SPA 102P: Spanish Practicum II (1) I, II.
Students who enroll in this course must be concurrently enrolled in SPA 102. This course provides students with an additional opportunity to study and apply the vocabulary, grammar, and usage presented in SPA 102.

SPA 105: Spanish Honors (3, 6) A.
Prerequisite: SPA 101, or equivalent proficiency. (Students with three or four successful years of high school Spanish should begin their study in SPA 102, 105, or higher. Students entering SPA 102 by referral or placement will receive three hours credit for SPA 101 if they make an “A” in 102.) Continuation of SPA 101. Conducted in Spanish. Not open to students who have native
or near-native fluency in Spanish. Gen. Ed. E-6.

SPA 201: Intermediate Conversational Spanish I (3) I, II.
Recommended: SPA 102 or equivalent proficiency. Development of more advanced skills for speaking, listening, reading, and writing in contemporary cultural contexts. Laboratory work required. Students entering SPA 201 by referral or placement receive six hours credit for SPA 101 and 102 if they make an “A” or “B” in 201. Gen. Ed. Block VIII and Element 6.

SPA 202: Intermediate Conversational Spanish II (3) I, II.
Recommended: SPA 201 or equivalent proficiency. Development of more advanced skills for speaking, listening, reading, and writing, with increased emphasis on short readings, discussions, and compositions on cultural topics. Laboratory work required. Students entering SPA 202 by referral or placement receive nine hours credit for SPA 101, 102, and 201 if they make an “A” or “B” in 202. Gen. Ed. Block VIII and Element 6.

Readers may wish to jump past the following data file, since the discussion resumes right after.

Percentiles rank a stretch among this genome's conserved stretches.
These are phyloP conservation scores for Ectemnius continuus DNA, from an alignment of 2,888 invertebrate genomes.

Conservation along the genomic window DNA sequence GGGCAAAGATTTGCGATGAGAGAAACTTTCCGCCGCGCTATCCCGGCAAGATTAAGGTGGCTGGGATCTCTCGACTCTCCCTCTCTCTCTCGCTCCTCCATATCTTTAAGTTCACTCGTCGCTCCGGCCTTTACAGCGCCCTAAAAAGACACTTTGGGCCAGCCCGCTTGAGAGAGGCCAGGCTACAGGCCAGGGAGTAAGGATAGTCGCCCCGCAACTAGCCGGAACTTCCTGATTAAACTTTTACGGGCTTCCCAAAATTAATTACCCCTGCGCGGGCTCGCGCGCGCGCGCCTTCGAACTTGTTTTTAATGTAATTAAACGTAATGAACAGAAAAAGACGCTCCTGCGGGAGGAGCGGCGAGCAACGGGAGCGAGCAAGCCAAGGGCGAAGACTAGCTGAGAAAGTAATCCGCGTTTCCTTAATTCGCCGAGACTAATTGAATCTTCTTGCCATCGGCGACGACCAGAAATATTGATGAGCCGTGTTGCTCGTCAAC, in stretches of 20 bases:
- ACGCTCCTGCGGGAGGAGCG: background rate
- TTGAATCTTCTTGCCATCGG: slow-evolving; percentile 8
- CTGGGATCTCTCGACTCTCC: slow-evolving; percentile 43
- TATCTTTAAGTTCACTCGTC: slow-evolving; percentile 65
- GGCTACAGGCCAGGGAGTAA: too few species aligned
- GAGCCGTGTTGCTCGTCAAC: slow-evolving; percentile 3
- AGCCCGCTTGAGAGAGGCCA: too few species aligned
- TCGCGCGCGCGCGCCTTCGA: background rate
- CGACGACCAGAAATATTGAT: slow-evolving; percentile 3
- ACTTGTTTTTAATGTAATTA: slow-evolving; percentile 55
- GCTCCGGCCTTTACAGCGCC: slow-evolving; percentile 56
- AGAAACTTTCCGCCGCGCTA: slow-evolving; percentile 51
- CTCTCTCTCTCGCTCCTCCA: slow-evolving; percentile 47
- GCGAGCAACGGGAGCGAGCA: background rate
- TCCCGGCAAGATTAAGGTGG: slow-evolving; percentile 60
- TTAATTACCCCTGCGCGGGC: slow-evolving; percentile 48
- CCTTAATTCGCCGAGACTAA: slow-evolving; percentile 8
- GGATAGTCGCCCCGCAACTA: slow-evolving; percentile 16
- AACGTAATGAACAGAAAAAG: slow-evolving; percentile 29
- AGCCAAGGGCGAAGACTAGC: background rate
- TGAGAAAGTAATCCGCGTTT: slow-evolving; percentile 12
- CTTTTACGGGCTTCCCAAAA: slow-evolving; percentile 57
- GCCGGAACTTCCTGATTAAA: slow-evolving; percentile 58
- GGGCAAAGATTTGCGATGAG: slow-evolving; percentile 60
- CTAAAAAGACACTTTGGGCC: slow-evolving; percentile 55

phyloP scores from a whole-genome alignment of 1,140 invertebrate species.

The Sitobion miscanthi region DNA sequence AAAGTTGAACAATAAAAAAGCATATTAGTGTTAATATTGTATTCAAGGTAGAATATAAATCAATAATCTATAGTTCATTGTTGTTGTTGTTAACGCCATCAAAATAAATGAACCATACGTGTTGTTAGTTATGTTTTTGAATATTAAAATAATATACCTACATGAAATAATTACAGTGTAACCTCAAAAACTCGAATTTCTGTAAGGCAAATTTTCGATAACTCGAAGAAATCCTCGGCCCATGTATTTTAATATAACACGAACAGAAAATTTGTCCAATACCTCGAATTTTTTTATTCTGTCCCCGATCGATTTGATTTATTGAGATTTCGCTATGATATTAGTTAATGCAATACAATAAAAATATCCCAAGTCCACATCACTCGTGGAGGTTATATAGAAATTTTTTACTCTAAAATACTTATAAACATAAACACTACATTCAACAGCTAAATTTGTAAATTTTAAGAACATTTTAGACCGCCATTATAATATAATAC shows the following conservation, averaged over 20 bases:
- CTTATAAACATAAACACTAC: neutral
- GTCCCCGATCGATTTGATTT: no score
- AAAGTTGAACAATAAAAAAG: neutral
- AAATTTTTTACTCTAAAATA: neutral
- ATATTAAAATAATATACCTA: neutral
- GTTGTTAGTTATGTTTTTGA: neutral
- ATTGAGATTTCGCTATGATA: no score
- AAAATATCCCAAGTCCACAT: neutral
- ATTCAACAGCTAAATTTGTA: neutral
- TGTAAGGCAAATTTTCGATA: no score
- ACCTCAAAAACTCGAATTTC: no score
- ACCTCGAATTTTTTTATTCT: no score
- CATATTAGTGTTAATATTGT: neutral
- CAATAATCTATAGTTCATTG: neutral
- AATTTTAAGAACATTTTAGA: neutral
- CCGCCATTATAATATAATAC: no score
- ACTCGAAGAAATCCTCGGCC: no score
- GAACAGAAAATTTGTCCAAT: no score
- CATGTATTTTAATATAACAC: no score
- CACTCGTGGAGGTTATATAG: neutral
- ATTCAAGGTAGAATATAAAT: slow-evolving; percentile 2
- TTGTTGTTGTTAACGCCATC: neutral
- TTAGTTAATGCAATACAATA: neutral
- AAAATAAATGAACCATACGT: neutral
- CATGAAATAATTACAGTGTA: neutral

SPA 205: Accelerated Spanish II (6)
Prerequisite: SPA 105, or SPA 102 or equivalent with minimum grade of B, or two years AP high school Spanish, and/or instructor approval. An intensive approach to the skills of reading, writing, speaking, listening, and understanding culture. SPA 205 covers the same material as SPA 201 and 202, but is completed in a single semester. Gen. Ed. E-6.

SPA 206: Conversational Fluency (3) A.
Recommended: SPA 202 or equivalent proficiency (not open to native speakers). Active development of skills and strategies for functional fluency in Spanish in real cultural contexts.

SPA 295: Independent Work in Spanish (1‑3) A.
Prerequisite: SPA 202 or equivalent proficiency. May be retaken to a maximum of 9 hours if content is different. Prior to enrollment, student must have the independent study proposal approved by faculty supervisor and department chair.

SPA 301: Reading and Culture (3) A.
Prerequisites: SPA 202 and SPA 206 or equivalent proficiency with department chair approval. Interactive discussion and writing on readings representative of Hispanic culture. Taught in Spanish.

SPA 310: Topics in Spanish: ______ (1‑3) A.
Prerequisite: SPA 206 and SPA 301. May be retaken to a maximum of 6 9 hours if topic is different. Selected topics in Spanish language, literature, or culture.

SPA 320: Business and Technical Spanish (3) A.
Prerequisites: SPA 206 and 360, or equivalent proficiency with department chair approval. Provides opportunities to learn and use Spanish for business. Includes vocabulary for the social sciences and technical fields such as agriculture, industrial technology, law enforcement, and health care, as deemed relevant. Taught primarily in Spanish.

SPA 321S: Spanish for the Social Services (3) (A).
Prerequisite: SPA 206 or Departmental Approval. Designed to develop the knowledge and skills required for communication by collaborating with professionals in an approved service learning site. Materials and activities are geared toward professional interactions and will emphasize cultural knowledge.

SPA 349: Applied Learning in Spanish (.5-6) A.
Prerequisite: students must have successfully completed 15 hours of Spanish major courses or equivalent proficiency. In addition, transfer students must have completed one semester of full-time course work at EKU. A minimum of 80 hours of employment is required for each semester hour of academic credit. Site, plan and hours must be approved by Spanish coordinator. Work under coordinator and field supervisors in placements related to academic studies. Maximum of 6 (six) hours toward a degree.

SPA 349 A-N: Cooperative Study: Spanish (.5-8) A.